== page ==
Cand.philol. Wenke Mork Rogne
Title of dissertation:
Tracing meaning: How young readers work multiple, partly contradictory texts. An empirical mixed methods study of 7th graders' strategic activities.
This mixed methods study investigated how 7th grade students (12 to 13-year-olds) work with partly contradictory, multiple texts, and to what extent it is related to what type of information they include in their representations. Thirty students from four different schools were thinking aloud while reading partly contradictory texts. Before reading, the students’ leisure reading habits, word recognition skills and their Norwegian National Curriculum Test scores were measured. In addition, the students’ reading comprehension strategies and reading time were assessed during reading. After reading the students gave an oral summary of the texts and carried out interview-questions. In order to study the relationship between strategic processing and the comprehension of the texts, quantitative, correlational analyses and qualitative case-studies were conducted.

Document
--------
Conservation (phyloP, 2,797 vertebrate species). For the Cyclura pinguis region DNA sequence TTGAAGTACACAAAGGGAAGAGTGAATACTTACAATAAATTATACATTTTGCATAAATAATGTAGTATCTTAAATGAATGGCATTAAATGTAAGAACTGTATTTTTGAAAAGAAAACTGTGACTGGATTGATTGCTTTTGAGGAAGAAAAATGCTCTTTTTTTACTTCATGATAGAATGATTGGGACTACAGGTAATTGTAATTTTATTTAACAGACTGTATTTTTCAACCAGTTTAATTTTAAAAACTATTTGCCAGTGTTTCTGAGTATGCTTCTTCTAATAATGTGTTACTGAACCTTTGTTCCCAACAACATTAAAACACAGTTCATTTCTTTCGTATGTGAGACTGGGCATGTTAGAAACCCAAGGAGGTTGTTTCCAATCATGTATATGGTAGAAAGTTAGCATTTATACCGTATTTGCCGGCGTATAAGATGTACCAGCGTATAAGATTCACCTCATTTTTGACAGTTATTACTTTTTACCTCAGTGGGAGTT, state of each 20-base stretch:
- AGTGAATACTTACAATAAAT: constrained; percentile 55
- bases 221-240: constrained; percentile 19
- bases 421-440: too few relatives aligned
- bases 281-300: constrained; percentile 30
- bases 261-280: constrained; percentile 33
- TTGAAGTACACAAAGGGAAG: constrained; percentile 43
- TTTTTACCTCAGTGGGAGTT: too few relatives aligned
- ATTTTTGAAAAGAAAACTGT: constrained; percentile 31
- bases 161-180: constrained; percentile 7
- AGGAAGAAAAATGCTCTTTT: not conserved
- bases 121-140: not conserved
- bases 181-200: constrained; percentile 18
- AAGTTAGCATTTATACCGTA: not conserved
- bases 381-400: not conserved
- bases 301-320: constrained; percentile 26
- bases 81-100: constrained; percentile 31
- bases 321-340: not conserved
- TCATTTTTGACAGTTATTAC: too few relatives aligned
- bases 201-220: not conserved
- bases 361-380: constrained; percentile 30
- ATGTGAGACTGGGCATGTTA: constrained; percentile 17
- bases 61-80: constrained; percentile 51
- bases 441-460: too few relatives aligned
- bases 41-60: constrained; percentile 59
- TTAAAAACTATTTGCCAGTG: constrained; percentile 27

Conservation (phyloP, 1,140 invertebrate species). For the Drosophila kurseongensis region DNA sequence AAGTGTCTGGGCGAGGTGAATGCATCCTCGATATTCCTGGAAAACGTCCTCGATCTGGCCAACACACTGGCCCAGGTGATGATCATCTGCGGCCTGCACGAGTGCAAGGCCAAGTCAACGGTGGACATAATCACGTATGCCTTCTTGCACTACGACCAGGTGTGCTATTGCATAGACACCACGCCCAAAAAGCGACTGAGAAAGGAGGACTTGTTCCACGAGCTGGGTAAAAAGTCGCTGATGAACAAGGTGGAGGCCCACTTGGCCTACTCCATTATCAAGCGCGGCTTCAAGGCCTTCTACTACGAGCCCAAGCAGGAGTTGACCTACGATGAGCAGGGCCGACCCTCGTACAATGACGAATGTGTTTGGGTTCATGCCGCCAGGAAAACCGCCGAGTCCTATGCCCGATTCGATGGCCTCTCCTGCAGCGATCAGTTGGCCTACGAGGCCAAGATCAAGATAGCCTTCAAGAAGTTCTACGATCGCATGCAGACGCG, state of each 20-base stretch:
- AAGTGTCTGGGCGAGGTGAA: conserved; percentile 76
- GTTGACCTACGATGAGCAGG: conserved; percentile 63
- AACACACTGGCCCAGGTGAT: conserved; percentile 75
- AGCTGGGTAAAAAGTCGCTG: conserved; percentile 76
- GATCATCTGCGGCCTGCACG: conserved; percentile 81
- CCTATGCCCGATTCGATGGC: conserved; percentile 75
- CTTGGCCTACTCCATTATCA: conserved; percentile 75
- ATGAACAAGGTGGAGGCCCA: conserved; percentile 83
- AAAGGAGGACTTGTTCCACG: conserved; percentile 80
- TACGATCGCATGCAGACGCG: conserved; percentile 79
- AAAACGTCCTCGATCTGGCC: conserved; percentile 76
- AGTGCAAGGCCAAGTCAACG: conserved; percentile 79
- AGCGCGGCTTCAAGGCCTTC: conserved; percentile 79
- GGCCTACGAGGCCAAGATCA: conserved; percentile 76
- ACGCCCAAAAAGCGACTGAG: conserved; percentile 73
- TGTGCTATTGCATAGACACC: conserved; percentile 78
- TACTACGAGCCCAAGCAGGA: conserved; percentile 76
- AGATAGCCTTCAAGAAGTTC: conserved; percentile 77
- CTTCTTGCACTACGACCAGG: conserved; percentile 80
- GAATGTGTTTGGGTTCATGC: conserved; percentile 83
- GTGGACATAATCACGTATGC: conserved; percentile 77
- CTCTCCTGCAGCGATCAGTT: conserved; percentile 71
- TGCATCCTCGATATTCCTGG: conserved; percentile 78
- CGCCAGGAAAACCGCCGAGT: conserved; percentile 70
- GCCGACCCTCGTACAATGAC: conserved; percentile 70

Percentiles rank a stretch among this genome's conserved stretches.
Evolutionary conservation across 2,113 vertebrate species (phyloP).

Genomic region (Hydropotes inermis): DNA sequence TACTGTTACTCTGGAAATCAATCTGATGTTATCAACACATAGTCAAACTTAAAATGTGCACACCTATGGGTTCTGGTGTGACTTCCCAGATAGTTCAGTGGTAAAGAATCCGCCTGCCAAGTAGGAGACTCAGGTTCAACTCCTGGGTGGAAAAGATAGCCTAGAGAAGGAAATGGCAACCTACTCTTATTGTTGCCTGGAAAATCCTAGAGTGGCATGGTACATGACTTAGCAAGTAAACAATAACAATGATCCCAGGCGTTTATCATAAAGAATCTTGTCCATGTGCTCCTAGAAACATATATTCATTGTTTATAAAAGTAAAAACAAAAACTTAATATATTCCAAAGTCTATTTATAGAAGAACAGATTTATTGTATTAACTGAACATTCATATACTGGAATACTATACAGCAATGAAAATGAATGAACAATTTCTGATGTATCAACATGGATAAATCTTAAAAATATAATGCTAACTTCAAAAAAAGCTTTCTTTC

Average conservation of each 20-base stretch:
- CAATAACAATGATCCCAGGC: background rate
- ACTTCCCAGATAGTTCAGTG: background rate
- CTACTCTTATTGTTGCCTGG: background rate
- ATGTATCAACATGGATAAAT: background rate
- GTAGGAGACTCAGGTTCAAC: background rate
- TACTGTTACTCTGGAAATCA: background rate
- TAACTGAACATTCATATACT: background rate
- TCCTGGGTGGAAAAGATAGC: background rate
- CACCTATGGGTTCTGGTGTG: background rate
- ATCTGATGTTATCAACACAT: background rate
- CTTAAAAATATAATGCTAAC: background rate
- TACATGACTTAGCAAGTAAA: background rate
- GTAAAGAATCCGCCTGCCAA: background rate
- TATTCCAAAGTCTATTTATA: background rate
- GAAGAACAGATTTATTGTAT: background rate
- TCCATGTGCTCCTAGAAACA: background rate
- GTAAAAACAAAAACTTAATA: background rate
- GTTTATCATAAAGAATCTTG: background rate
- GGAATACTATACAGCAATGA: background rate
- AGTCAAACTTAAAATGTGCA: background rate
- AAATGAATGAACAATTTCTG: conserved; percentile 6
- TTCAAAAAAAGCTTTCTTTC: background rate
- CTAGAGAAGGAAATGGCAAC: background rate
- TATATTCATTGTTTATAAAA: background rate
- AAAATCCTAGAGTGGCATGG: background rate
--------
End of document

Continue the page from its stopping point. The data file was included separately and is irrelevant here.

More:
The results indicated that elaboration strategies based on prior knowledge were most frequently represented in the student’s verbal protocols, but they included less inter- and intra-textual elaborations and evaluations. Moreover, the results pointed towards a relationship between high scores on the National Curriculum Reading Test and the ability to construct an integrated understanding from the four texts. In addition, the results suggested that when students integrate information between partly conflicting texts, the overlapping information occur more frequently than conflicting information. Further, the results indicated a negative relationship between the use of shallow comprehension strategies and the ability to register conflicting information. On the contrary, the results point to a positive relationship between deeper strategies on one hand, and the ability to register conflicting information, reading time on important and conflicting information on the other. The contrastive case-analyses showed that skilled readers read more in their leisure time, they used deep strategies more frequently, registered more contradictory information, they used more reading time on important and conflicting information units during reading, they used deeper strategies more frequently, and included more important information in their summary than the less-skilled readers. In sum, these results indicate that reading multiple partly contradictory texts might lead to a deeper, more integrated understanding for skilled readers, but this is probably more difficult for less-skilled readers.